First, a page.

About this artwork
All the formulae that would come to define Fuseli’s unique style are already present in this extremely accomplished early drawing: the stage-like setting and dramatic gestures that reveal the influence of the theater; a powerful use of line and contour; extreme contrasts of dark and light; and heroic physiques influenced by ancient sculpture and Michelangelo.
The subject is from Edmund Spenser’s epic poem The Faerie Queene (published 1590). It depicts the temptation of suicide offered by Despair, who bends over his latest victim. The Red Cross Knight, the hero of book 1, stands with Una, symbol of Truth, at the mouth of the cave.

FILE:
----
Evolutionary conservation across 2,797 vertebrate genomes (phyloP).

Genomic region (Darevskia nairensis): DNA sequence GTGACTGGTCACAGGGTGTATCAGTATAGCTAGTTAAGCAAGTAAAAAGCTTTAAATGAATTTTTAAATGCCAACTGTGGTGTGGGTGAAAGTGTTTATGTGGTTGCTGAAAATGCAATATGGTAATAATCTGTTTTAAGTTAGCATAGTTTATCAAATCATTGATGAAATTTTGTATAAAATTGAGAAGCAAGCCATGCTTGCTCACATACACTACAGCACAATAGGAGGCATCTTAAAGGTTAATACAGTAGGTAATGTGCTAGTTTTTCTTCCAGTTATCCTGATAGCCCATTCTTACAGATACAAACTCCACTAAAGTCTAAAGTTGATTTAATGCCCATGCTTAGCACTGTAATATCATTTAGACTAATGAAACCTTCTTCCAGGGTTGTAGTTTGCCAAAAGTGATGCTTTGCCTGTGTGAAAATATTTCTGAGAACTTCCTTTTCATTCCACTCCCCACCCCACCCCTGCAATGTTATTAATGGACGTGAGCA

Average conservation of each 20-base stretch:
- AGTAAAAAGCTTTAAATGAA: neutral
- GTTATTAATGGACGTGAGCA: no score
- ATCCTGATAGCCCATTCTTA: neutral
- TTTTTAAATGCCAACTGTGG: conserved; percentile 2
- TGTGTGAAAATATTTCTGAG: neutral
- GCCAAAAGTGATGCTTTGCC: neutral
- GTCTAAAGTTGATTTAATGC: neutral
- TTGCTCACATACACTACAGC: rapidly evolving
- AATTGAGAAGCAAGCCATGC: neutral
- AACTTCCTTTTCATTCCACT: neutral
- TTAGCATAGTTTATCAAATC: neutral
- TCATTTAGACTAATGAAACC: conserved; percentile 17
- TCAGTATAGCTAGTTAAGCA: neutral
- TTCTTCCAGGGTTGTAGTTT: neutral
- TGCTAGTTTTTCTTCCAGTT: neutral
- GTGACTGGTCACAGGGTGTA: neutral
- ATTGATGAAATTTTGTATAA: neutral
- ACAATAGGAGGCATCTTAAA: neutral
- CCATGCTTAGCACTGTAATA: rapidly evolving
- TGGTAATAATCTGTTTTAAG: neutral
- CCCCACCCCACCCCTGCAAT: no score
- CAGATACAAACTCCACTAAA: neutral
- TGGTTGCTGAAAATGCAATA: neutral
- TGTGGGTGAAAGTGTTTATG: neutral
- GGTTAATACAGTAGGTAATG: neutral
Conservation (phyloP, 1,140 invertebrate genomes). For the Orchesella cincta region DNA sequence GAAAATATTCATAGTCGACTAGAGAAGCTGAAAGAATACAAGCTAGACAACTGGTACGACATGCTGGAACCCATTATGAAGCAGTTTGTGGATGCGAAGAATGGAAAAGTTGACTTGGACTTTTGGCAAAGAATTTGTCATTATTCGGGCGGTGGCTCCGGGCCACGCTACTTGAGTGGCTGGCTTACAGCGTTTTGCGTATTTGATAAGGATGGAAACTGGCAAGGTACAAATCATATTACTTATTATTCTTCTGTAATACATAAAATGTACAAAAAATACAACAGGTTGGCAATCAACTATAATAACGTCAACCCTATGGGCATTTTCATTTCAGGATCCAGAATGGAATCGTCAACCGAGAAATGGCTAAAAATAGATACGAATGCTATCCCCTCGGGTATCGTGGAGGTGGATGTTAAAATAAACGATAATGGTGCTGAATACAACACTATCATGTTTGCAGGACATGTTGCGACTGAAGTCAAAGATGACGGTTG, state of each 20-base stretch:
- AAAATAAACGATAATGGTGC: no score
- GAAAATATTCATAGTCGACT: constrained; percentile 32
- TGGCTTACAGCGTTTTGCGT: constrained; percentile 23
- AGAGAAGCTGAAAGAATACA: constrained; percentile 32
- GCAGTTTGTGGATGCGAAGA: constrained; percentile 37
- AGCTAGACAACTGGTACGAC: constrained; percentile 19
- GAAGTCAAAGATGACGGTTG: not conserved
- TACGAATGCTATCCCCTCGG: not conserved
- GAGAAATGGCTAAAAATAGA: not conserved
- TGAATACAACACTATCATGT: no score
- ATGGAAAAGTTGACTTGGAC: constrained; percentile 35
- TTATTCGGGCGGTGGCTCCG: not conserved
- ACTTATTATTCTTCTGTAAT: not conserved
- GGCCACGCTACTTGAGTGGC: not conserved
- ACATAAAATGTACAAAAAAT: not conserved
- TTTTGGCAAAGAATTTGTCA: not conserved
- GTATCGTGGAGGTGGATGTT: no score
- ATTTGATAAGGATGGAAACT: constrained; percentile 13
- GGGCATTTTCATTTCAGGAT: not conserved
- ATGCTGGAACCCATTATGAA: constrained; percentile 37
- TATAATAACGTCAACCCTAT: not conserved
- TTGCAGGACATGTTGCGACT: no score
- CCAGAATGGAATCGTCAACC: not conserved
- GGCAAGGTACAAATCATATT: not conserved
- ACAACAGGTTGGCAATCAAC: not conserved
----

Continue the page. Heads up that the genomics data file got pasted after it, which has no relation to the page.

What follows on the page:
- Currently Off View
- Prints and Drawings
- Henry Fuseli
- The Cave of Despair
- England (Artist's nationality)
- Pen and black ink, with brush and brown and gray wash and touches of red gouache, over graphite and touches of charcoal, on ivory laid paper
- 33.1 × 50.4 cm (13 1/16 × 19 7/8 in.)
- The Leonora Hall Gurley Memorial Collection